March 30, 2016
China made its third successful orbital launch of this year, with the launch of the BeiDou-22 GPS satellite aboard a Long March 3A booster.
India's ISRO is preparing to launch a record 22 satellites aboard a single booster this May. A total of four micro satellites (85 to 130 kg each) and 17 nano-satellites (4 to 30 kg each) will be hitching a ride together with India's Carosat 2C remote sensing satellite. The micro and nano satellites represent a variety of national and university experiments from around the globe, including experiments the United States, Canada, Germany and Indonesia.
U.S. satellite launch companies are campaigning to retain a ban on the use of Indian launch vehicles for the launch of commercial U.S. satellites. The ban does not apply to university or scientific payloads, but requires a special waiver for the launch of commercial payloads in India.
Russia launched a Soyuz 2-1A rocket this past week, placing a second Bars-M reconnaissance satellite into orbit.
The Japan Aerospace Exploration Agency (JAXA) lost contact with the Hitomi X-ray satellite this past weekend. Hitomi was only recently placed into orbit on February 17th. The satellite was intended to search for evidence of black holes.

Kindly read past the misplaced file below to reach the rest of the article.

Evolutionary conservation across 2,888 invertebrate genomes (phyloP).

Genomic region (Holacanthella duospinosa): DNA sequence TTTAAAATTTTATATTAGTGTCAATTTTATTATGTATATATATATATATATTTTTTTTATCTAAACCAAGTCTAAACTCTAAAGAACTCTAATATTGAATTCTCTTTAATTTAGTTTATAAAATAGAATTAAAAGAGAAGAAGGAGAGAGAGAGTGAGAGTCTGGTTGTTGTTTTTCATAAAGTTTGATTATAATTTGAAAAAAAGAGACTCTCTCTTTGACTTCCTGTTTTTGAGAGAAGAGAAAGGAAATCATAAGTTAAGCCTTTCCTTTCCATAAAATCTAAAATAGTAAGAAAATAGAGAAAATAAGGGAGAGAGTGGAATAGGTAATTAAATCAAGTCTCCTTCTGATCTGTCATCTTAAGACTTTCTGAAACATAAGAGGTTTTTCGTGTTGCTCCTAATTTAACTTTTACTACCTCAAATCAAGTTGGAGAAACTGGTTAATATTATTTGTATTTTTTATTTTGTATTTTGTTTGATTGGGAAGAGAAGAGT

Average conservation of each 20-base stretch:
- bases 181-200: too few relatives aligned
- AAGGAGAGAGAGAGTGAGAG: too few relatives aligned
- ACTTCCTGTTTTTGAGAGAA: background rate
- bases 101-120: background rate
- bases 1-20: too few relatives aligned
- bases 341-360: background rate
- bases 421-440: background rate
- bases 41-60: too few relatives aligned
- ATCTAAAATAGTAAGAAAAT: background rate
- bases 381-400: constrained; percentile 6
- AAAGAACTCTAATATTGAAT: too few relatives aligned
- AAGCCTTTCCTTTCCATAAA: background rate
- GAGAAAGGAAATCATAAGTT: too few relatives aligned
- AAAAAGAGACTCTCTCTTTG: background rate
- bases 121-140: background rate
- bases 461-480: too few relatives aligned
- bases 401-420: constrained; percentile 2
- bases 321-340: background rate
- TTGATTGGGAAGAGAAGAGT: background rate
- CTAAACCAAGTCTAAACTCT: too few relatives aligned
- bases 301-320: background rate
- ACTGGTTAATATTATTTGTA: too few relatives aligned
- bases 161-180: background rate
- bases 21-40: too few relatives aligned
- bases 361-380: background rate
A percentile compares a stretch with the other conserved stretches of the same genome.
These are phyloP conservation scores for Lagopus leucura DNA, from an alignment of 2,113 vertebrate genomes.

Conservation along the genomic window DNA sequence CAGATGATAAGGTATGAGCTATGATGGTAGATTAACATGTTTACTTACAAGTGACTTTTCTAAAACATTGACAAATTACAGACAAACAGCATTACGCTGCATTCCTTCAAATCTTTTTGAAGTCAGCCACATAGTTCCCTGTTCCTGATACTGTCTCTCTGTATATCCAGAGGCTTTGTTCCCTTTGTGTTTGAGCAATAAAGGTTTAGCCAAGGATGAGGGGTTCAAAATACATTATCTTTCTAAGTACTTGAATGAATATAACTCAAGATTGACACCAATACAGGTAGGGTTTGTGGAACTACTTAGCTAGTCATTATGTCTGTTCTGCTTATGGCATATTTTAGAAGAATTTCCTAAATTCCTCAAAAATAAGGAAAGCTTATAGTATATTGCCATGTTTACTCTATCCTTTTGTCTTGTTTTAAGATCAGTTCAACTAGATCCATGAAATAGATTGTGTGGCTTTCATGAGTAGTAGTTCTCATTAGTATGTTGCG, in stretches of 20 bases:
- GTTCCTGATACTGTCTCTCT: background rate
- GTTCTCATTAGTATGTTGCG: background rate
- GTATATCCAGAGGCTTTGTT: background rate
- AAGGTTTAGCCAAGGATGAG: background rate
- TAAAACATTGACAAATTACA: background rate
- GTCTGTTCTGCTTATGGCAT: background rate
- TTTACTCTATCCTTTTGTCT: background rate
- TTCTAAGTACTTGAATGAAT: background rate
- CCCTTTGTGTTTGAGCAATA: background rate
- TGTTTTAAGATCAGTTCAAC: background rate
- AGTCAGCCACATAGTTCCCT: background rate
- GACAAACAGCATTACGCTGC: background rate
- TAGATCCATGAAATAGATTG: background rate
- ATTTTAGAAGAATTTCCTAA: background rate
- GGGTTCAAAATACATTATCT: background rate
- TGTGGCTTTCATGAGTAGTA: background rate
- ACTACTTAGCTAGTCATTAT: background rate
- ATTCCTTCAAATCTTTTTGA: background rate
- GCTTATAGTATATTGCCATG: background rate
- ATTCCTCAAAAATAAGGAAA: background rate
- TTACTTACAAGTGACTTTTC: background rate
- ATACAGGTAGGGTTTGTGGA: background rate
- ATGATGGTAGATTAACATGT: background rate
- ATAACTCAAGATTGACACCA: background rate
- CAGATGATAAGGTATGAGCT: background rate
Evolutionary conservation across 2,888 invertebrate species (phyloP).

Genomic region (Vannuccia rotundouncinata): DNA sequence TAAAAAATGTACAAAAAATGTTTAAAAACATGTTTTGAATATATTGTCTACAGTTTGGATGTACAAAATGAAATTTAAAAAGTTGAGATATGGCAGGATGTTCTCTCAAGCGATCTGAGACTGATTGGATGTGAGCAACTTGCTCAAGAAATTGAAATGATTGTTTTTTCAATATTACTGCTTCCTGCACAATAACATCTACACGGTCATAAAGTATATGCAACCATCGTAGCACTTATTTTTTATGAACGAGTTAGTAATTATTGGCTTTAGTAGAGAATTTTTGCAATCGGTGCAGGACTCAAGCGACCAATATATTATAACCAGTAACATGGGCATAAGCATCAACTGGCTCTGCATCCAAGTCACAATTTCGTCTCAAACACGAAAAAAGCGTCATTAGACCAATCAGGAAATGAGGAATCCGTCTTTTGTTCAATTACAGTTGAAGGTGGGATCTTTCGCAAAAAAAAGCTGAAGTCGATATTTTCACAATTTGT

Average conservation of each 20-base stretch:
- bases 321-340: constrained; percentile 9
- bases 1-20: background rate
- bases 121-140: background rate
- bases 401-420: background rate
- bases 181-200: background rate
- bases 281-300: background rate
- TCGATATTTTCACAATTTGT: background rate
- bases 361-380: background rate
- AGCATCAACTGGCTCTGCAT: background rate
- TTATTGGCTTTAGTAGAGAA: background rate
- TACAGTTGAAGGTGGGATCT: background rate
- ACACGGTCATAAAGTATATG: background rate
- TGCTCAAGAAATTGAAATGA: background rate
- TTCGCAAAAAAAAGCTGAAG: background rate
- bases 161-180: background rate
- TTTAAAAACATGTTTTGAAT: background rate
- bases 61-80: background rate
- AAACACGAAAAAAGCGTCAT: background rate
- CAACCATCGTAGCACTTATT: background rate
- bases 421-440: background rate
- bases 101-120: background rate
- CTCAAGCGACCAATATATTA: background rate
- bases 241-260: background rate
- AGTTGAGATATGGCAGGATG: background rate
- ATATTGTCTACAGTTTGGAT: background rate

NASA researchers have identified the tallest peak on Saturn's moon, Titan using data collected from the Cassini space probe. The 10,948 ft (3,337 m) high peak is in a range of mountains labeled the Mithrim Montes.
Researchers at Princeton University and the University of Chicago have developed a computer model that explains the sustained eruptions observed at Saturn's moon Enceladus. Using data from the Cassini space probe, the researchers identified the cyclic, tidal stresses which continuously drive the eruptions, and were able to correctly model the timing of the geysers - in contrast to previous models which failed to correctly identify the timing of eruptions.
Amateur astronomers identified what appears to be a comet or asteroid that collided with Jupiter this past weekend.